Negotiations at a repetitious summit looking for long-term solutions
After a fortnight of negotiations which began with 120 world leaders attending the UN Glasgow summit, several richer countries did show once more that economic gain is more important for them than saving the planet and/or helping poorer countries to keep their head (literally) above water.
We also should remember that switching to wind power and electric cars, are not in themselves long-term solutions, and the consumers shall have to rethink how to handle material goods. Our world needs a much more radical transition, comparable to when man started with the industrial revolution, which can be considered as one of the culprits and causes of the present precarious situation.
Demanding citizens, growing elderly population and warming problems
Cutting methane emission
This year a series of deals by countries and businesses on cutting methane emissions, curbing deforestation, switching to electric cars, driving investment in clean technology and phasing out coal power were announced alongside the formal negotiations, as part of efforts to drive “real-world” climate action, but everyone agreed that there should come another talk next year to further work out the way for halting global warming.
Protesters reason to raise their voices
We could ask if all those present in the congress hall would have seen and heard the inventive and colourful protests which took place outside and inside the venue at the Scottish Event Campus on the banks of the Clyde. For years now, thousands of people called on their leaders to act now and not to wait any longer.
While tens of thousands of people took the streets on the middle Friday and Saturday, marching through Glasgow calling for urgent climate action it looked again that those worldleaders are not sufficiently aware of the urgency of handling the global warming and climate crisis.
Each of us and the ecological footprint
The world leaders should know it is not just the ordinary people or consumers their fault, this world has to undergo so much pressure from pollution along all sides. Though those people should know they can do much more than they think. They themselves should take much more into their own hands to avoid the globe warming more. As consumers, we do have a responsibility not to be underestimated.
Far too long too many people have been buying goods without thinking how they were produced, by whom and at what conditions and at what ecological footprint. Much too often we hear voices claiming that there are just too many people on this world and that it would be better to make sure that the population of this globe would be reduced.
It can well be that there is a human overpopulation, though when we would divide the space better there is still enough space and food for more people. In the past, there have been wars to take care of managing the population in certain regions. Concerning shifts in climate, people travelled to other regions when forced by the weather conditions. For this, we should better go deeper into the historical aspects and look at environmental history, palaeoclimatology, and archaeology. We better should also look at studies, how past complex societies were faced with climatic shifts or the anthropogenic degradation of their environments, so that we might be better equipped to grasp the unprecedented predicament we find ourselves in.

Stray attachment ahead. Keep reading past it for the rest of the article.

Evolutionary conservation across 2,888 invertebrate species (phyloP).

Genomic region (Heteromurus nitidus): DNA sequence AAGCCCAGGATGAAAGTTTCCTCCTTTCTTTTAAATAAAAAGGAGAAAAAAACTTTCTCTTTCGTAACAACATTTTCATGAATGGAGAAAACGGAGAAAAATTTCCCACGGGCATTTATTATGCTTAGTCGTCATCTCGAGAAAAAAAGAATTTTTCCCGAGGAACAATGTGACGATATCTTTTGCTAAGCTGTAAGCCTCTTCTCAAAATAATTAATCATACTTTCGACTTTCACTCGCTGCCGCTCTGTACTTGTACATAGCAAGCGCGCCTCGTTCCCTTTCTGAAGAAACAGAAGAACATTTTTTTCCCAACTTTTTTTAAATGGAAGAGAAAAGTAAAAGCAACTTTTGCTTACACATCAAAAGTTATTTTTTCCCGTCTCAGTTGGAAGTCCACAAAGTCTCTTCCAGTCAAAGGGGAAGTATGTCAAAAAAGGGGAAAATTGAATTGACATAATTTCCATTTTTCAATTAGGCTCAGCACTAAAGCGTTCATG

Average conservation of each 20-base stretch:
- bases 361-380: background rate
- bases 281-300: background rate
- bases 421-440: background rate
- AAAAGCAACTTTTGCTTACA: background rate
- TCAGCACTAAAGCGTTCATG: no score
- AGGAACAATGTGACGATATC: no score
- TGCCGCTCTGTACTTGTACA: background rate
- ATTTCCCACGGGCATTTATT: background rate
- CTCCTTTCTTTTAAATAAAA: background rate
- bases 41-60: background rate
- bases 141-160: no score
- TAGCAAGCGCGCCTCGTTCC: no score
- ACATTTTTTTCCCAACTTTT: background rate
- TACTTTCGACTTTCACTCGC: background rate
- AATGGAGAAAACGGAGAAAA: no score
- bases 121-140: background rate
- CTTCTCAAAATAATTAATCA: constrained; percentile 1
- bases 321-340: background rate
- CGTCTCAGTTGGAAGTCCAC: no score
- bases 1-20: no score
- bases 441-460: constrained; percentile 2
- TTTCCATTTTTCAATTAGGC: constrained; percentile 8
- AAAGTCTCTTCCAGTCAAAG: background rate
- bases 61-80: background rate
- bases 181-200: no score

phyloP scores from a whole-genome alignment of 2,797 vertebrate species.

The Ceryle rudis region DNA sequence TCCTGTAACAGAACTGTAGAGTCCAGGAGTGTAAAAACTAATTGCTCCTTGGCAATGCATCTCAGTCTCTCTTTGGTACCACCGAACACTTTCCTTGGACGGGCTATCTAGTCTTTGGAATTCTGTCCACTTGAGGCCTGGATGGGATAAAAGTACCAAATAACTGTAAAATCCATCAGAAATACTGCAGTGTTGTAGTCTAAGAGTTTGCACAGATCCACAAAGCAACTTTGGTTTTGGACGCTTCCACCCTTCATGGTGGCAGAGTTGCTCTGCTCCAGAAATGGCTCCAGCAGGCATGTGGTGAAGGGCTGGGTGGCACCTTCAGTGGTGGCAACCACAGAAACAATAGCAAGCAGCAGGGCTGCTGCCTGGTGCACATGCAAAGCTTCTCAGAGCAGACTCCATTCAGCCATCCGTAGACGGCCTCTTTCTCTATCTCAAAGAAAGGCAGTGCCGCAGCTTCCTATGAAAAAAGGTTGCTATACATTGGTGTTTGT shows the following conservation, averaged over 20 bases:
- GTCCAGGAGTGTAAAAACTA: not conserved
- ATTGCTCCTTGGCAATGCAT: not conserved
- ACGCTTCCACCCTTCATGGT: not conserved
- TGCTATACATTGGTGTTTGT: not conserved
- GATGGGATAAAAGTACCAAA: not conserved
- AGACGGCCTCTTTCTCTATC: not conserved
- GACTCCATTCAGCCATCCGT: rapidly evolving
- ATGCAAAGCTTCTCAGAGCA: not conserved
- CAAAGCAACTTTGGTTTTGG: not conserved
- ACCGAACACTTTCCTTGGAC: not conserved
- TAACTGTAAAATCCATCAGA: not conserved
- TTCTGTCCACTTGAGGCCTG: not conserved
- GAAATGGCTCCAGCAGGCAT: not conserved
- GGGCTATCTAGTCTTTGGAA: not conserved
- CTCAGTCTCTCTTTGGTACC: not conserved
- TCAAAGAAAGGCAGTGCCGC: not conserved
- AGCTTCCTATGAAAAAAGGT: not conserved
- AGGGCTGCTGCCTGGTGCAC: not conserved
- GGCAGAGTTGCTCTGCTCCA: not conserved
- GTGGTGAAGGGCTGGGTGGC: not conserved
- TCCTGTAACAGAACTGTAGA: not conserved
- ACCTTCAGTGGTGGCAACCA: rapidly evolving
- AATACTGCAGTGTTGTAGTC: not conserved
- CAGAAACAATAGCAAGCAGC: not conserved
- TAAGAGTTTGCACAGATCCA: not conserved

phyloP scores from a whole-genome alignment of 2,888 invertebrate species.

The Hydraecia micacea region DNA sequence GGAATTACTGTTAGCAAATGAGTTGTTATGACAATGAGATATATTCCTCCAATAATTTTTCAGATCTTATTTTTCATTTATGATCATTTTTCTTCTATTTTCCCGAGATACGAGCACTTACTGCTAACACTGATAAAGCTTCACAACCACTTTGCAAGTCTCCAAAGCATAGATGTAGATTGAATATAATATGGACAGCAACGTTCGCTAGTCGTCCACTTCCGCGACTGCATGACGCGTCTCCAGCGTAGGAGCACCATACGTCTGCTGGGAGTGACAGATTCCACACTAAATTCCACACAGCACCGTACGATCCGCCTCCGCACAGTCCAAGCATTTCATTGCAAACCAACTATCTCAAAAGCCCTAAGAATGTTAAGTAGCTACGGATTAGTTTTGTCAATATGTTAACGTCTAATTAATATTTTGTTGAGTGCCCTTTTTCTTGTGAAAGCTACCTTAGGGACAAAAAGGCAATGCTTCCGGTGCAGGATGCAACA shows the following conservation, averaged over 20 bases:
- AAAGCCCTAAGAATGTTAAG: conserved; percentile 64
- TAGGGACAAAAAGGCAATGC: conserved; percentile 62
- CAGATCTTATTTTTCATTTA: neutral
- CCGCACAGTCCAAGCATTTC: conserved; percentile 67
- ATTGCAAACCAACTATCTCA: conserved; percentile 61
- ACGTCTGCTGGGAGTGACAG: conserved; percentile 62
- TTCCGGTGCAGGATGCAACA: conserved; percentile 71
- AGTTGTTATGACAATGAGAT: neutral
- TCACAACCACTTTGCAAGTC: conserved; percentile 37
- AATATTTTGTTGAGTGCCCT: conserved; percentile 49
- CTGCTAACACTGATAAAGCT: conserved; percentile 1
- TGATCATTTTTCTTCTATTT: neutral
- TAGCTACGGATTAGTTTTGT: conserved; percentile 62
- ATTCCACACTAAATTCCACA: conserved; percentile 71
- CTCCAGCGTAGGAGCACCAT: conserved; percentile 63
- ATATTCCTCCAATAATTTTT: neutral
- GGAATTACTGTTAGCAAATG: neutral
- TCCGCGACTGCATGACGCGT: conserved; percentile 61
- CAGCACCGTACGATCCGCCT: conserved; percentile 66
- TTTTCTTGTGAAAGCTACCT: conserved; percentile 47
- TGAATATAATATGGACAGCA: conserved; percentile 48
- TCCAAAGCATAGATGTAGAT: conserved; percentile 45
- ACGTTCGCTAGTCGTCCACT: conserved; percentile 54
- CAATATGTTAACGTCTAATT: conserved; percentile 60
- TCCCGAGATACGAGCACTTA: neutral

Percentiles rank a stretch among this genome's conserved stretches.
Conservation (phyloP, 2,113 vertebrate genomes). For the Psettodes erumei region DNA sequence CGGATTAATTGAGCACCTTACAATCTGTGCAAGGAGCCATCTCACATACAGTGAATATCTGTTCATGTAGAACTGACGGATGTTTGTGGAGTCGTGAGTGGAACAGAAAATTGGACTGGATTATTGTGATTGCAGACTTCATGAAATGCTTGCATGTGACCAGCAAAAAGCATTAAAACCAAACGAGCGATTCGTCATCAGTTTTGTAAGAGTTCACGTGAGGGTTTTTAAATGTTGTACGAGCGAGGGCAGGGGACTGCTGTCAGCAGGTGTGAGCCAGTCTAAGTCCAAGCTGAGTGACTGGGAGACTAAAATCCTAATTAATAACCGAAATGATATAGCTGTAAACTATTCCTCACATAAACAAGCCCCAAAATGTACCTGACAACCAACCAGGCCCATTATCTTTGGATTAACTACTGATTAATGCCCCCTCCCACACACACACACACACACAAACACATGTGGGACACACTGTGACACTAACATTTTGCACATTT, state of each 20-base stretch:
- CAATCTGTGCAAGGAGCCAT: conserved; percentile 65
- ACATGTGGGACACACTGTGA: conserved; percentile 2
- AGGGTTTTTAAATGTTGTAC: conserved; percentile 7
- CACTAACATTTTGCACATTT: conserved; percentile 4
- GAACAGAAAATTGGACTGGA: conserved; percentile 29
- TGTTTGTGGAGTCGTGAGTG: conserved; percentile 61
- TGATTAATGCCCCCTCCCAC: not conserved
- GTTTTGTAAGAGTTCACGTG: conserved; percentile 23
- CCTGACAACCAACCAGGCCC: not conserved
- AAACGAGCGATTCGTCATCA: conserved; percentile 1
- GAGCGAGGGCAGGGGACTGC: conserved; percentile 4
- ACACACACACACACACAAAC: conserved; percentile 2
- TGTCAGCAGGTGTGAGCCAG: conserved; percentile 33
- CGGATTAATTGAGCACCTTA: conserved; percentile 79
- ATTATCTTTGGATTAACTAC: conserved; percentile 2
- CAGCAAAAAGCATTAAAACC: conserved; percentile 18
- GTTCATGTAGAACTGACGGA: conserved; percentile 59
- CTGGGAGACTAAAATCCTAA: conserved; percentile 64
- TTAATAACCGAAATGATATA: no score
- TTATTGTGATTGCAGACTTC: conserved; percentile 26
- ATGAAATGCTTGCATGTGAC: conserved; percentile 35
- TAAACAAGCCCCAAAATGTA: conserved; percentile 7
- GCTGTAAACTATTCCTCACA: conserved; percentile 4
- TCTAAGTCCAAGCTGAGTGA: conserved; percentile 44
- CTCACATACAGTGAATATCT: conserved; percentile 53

As in the past diseases also took care of diminishing the number of citizens at a certain place. We had the black pest or black death, the plague, Spanish influenza and now, hundred years after the influenza pandemic of 1918-1919, Covid-19 disrupting people’s livelihoods through a second year, having killed already lots of people and having others choosing to defer having children, also when they look how our world is evolving (in the bad way).
In previous times, people did not get so old as now, and we can see that people shall still grow older. Those ageing populations may be seen as the inevitable symptom of our success, which is not a bad sign. In several industrialised countries, contraception helped avoid having more children than the country can support well. But this avoiding having more children and the ageing population brought also the worry about how to take care and pay for the growing number of non-working people against the slower group of working people, having to provide the financial source to support those elderly.
People should be more aware that the population may grow but not our earth. The resources of our planet are not eternal. What is going wrong at the moment is that in our so-called civilised countries too many people are overusing natural products. To be sustainable, humanity should not consume in a year more resources than our planet is able to produce yearly.
Importance of how to use natural sources
World leaders should make their citizens more aware of the importance of how using natural sources and how to keep in control the environmental impact that each individual must have in order to achieve a good level of human development. Though some leaders are still not convinced several people, communities, cities, businesses, schools, faith groups and other organisations are not waiting until they will come up with a solution or shall take action. Those conscious citizens have been fighting like their lives depend on it — because they do.
UN Secretary-General Antonio Guterres said the planet was “hanging by a thread”.